Tea and Artificial Sweeteners
The English served black tea with sugar cubes for centuries. It just seems to go together. Some say the sweetness of the sugar counteracts the bitterness of the tea. Actually, if the tea made correctly will not have excess bitterness and thus, will not need sugar. Still, there are those that cannot possibly drink tea without some sort of sweetener.
Artificial sweeteners came out on the market as early as the late 1800s. Saccharin was invented by Constantin Fahlberg who, by accident, spilled powder while he was working in his chemistry lab. Later on, he licked his finger and found it very sweet. Tea was sweetened by saccharin during World War I. A study found it to produce cancer in rats in the 1970s and later in 2008; a study at Purdue University proved that it made people gain weight. Saccharin is still available on the market and still used to sweeten tea but it may not be the healthiest alternative.
Aspartame is a popular artificial sweetener that came to the market in the 1980's. It is an ingredient used to sweeten gum, soda and tea. It is even a component in ice tea mixes. Some people have intolerance to aspartame. It gives them headaches, nausea and other symptoms. There have been studies in Italy that showed increased risk of cancer, but this test used rats given the substance throughout their lives. There is no direct evidence that it causes cancer in humans.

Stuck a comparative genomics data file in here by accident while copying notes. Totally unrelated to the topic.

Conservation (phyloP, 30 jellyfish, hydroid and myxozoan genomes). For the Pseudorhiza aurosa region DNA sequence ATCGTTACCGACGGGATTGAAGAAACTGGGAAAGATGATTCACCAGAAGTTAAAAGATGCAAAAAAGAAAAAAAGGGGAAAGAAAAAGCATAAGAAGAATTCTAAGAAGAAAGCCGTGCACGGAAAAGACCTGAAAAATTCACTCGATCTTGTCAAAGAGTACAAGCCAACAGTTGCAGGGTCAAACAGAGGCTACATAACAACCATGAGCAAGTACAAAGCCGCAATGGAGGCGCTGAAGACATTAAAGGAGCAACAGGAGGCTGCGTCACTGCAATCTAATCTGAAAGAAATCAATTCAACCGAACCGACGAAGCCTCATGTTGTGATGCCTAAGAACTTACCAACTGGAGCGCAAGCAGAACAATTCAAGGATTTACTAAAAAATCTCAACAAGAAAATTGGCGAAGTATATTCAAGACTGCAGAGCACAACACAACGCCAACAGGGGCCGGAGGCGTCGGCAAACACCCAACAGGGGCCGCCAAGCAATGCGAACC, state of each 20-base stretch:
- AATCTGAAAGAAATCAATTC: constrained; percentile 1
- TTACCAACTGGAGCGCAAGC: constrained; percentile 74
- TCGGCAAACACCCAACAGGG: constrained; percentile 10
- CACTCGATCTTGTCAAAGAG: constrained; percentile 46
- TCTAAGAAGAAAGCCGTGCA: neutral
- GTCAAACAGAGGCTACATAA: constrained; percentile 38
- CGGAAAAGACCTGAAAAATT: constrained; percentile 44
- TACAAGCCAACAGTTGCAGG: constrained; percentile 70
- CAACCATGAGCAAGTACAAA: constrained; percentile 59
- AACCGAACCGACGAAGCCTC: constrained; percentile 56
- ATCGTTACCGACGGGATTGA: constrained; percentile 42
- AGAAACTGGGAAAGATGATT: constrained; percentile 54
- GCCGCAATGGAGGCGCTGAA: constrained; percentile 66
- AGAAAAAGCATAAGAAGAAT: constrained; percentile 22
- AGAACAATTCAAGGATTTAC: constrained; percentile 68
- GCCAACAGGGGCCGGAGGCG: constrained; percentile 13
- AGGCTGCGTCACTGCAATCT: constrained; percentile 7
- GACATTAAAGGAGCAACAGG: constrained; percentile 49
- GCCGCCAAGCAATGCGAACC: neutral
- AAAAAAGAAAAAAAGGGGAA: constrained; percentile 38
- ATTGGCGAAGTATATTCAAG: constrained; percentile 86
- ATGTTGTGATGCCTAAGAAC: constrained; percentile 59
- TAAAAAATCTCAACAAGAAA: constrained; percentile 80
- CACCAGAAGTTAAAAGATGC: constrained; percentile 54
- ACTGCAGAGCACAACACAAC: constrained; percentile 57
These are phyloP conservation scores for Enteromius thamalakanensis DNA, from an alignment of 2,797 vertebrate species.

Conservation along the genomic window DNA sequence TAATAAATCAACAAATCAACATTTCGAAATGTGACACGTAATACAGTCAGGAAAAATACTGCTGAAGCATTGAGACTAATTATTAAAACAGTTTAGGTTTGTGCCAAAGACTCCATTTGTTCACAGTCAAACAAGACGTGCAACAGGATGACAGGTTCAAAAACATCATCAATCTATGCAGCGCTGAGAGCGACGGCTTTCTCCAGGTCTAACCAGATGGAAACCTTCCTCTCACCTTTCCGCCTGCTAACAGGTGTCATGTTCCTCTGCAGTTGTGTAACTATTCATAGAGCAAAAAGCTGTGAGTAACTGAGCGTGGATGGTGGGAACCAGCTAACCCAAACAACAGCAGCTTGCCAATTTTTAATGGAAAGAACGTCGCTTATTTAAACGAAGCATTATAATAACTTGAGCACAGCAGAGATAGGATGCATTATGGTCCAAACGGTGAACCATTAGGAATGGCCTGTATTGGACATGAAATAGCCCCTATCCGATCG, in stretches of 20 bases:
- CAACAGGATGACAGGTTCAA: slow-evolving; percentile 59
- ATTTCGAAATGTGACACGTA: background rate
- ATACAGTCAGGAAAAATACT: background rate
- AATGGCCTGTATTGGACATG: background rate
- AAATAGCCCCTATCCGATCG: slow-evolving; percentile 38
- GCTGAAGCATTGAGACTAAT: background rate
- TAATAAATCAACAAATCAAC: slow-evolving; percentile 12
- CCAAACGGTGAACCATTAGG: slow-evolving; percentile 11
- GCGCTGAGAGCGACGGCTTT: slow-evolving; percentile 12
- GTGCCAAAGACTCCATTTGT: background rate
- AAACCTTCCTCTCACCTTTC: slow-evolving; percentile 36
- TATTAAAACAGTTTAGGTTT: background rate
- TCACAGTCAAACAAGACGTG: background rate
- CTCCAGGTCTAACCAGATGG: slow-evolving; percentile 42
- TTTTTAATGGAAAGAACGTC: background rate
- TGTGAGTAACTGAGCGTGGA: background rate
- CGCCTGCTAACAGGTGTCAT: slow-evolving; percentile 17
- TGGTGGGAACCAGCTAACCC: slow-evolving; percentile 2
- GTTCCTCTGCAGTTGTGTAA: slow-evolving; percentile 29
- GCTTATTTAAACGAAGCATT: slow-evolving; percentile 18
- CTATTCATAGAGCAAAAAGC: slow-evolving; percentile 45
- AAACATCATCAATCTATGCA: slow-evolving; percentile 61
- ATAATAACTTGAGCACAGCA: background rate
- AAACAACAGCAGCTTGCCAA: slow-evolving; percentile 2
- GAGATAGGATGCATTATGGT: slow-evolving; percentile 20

An artificial sweetener that is not very popular is Acesulfame-K. It is a substance in nondairy creamers and some sodas, and also gets used as a table sugar suitable for hot and cold tea. It was approved in 1998 for use in beverages and then in 2003 for general food use under the name Sunette. It is so new it is not clear if it is totally safe for substantial use.
The most recent artificial sweetener is Sucralose, also known as Splenda. It has no calories and many soda pop companies are using to sweeten their produces. It is also showing up in bottled and canned iced tea. Sucralose is 600 times sweeter than sugar and contains no calories. It is in the yellow packets on the table to use in ice and hot tea.
Most tea connoisseurs frown on putting any kind of sweetener in tea because it hides the flavor of the tea leaves. With the variety of teas on the market, there should be one suitable to be drunk without sweetener for anyone's taste. Those that can have sugar should probably stick to sugar because of the danger posed by artificial sweeteners. Just limit the amount of sugar used. Instead of sugar cubes, use a half teaspoon of sugar. Or try honey, which pairs with tea in a lovely manner and offers additional health benefits.
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, kyusu teapots
, and Yixing teapots
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